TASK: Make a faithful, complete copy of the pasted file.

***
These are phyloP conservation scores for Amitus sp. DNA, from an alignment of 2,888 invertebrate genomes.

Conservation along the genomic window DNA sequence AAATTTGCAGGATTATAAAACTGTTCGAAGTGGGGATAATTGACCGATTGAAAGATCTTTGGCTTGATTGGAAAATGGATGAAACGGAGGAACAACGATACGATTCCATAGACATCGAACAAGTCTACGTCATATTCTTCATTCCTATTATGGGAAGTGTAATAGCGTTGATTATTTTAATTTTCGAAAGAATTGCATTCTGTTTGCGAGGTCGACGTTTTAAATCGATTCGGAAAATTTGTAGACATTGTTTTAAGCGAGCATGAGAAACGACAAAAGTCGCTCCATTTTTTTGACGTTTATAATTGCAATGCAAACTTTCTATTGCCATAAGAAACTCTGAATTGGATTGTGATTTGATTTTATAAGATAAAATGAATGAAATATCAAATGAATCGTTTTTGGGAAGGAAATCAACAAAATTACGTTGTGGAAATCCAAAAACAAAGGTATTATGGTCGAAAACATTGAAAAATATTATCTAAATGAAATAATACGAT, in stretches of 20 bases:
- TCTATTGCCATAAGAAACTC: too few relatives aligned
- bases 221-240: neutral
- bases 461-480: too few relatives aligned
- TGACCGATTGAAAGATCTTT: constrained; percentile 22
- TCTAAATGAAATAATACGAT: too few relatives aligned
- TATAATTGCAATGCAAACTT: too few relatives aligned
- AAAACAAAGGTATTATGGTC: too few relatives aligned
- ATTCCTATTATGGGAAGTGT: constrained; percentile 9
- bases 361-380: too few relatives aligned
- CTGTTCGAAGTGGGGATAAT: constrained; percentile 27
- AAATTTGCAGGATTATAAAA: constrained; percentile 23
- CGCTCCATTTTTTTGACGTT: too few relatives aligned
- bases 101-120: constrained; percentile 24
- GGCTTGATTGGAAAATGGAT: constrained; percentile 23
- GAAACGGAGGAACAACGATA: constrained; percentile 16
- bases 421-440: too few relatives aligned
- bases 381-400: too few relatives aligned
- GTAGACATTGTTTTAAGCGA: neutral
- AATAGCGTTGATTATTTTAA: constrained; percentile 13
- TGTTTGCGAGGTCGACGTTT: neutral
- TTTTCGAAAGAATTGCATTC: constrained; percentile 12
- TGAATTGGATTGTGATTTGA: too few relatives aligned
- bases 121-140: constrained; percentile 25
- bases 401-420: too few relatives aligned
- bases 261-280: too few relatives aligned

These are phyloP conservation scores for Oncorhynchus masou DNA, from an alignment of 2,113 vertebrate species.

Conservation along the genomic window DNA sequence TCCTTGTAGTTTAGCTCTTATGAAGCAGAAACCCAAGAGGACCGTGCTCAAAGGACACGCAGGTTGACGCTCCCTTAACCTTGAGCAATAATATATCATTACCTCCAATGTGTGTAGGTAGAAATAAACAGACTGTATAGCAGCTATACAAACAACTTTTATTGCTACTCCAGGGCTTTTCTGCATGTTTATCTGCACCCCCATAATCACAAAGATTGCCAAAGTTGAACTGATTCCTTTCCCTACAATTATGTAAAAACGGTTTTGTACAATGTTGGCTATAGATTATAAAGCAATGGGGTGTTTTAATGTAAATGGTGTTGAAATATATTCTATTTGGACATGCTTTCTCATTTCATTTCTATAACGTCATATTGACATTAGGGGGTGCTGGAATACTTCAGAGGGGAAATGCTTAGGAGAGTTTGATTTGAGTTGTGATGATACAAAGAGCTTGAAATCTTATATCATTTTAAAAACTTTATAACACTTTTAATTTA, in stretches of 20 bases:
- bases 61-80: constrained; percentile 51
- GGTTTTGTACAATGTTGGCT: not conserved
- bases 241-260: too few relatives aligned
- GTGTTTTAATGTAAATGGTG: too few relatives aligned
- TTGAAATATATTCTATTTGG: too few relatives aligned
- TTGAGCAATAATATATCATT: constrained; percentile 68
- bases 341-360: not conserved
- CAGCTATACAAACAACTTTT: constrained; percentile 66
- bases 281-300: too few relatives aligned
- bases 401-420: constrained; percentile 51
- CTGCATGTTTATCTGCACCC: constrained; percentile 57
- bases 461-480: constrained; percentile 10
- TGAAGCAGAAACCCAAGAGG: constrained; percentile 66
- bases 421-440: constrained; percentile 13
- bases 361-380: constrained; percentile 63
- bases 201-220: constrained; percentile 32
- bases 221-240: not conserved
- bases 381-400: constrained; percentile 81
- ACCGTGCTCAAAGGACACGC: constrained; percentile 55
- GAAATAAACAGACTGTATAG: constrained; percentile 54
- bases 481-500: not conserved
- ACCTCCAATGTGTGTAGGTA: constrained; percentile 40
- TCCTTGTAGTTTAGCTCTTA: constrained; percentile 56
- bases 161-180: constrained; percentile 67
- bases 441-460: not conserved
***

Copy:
These are phyloP conservation scores for Amitus sp. DNA, from an alignment of 2,888 invertebrate genomes.

Conservation along the genomic window DNA sequence AAATTTGCAGGATTATAAAACTGTTCGAAGTGGGGATAATTGACCGATTGAAAGATCTTTGGCTTGATTGGAAAATGGATGAAACGGAGGAACAACGATACGATTCCATAGACATCGAACAAGTCTACGTCATATTCTTCATTCCTATTATGGGAAGTGTAATAGCGTTGATTATTTTAATTTTCGAAAGAATTGCATTCTGTTTGCGAGGTCGACGTTTTAAATCGATTCGGAAAATTTGTAGACATTGTTTTAAGCGAGCATGAGAAACGACAAAAGTCGCTCCATTTTTTTGACGTTTATAATTGCAATGCAAACTTTCTATTGCCATAAGAAACTCTGAATTGGATTGTGATTTGATTTTATAAGATAAAATGAATGAAATATCAAATGAATCGTTTTTGGGAAGGAAATCAACAAAATTACGTTGTGGAAATCCAAAAACAAAGGTATTATGGTCGAAAACATTGAAAAATATTATCTAAATGAAATAATACGAT, in stretches of 20 bases:
- TCTATTGCCATAAGAAACTC: too few relatives aligned
- bases 221-240: neutral
- bases 461-480: too few relatives aligned
- TGACCGATTGAAAGATCTTT: constrained; percentile 22
- TCTAAATGAAATAATACGAT: too few relatives aligned
- TATAATTGCAATGCAAACTT: too few relatives aligned
- AAAACAAAGGTATTATGGTC: too few relatives aligned
- ATTCCTATTATGGGAAGTGT: constrained; percentile 9
- bases 361-380: too few relatives aligned
- CTGTTCGAAGTGGGGATAAT: constrained; percentile 27
- AAATTTGCAGGATTATAAAA: constrained; percentile 23
- CGCTCCATTTTTTTGACGTT: too few relatives aligned
- bases 101-120: constrained; percentile 24
- GGCTTGATTGGAAAATGGAT: constrained; percentile 23
- GAAACGGAGGAACAACGATA: constrained; percentile 16
- bases 421-440: too few relatives aligned
- bases 381-400: too few relatives aligned
- GTAGACATTGTTTTAAGCGA: neutral
- AATAGCGTTGATTATTTTAA: constrained; percentile 13
- TGTTTGCGAGGTCGACGTTT: neutral
- TTTTCGAAAGAATTGCATTC: constrained; percentile 12
- TGAATTGGATTGTGATTTGA: too few relatives aligned
- bases 121-140: constrained; percentile 25
- bases 401-420: too few relatives aligned
- bases 261-280: too few relatives aligned

These are phyloP conservation scores for Oncorhynchus masou DNA, from an alignment of 2,113 vertebrate species.

Conservation along the genomic window DNA sequence TCCTTGTAGTTTAGCTCTTATGAAGCAGAAACCCAAGAGGACCGTGCTCAAAGGACACGCAGGTTGACGCTCCCTTAACCTTGAGCAATAATATATCATTACCTCCAATGTGTGTAGGTAGAAATAAACAGACTGTATAGCAGCTATACAAACAACTTTTATTGCTACTCCAGGGCTTTTCTGCATGTTTATCTGCACCCCCATAATCACAAAGATTGCCAAAGTTGAACTGATTCCTTTCCCTACAATTATGTAAAAACGGTTTTGTACAATGTTGGCTATAGATTATAAAGCAATGGGGTGTTTTAATGTAAATGGTGTTGAAATATATTCTATTTGGACATGCTTTCTCATTTCATTTCTATAACGTCATATTGACATTAGGGGGTGCTGGAATACTTCAGAGGGGAAATGCTTAGGAGAGTTTGATTTGAGTTGTGATGATACAAAGAGCTTGAAATCTTATATCATTTTAAAAACTTTATAACACTTTTAATTTA, in stretches of 20 bases:
- bases 61-80: constrained; percentile 51
- GGTTTTGTACAATGTTGGCT: not conserved
- bases 241-260: too few relatives aligned
- GTGTTTTAATGTAAATGGTG: too few relatives aligned
- TTGAAATATATTCTATTTGG: too few relatives aligned
- TTGAGCAATAATATATCATT: constrained; percentile 68
- bases 341-360: not conserved
- CAGCTATACAAACAACTTTT: constrained; percentile 66
- bases 281-300: too few relatives aligned
- bases 401-420: constrained; percentile 51
- CTGCATGTTTATCTGCACCC: constrained; percentile 57
- bases 461-480: constrained; percentile 10
- TGAAGCAGAAACCCAAGAGG: constrained; percentile 66
- bases 421-440: constrained; percentile 13
- bases 361-380: constrained; percentile 63
- bases 201-220: constrained; percentile 32
- bases 221-240: not conserved
- bases 381-400: constrained; percentile 81
- ACCGTGCTCAAAGGACACGC: constrained; percentile 55
- GAAATAAACAGACTGTATAG: constrained; percentile 54
- bases 481-500: not conserved
- ACCTCCAATGTGTGTAGGTA: constrained; percentile 40
- TCCTTGTAGTTTAGCTCTTA: constrained; percentile 56
- bases 161-180: constrained; percentile 67
- bases 441-460: not conserved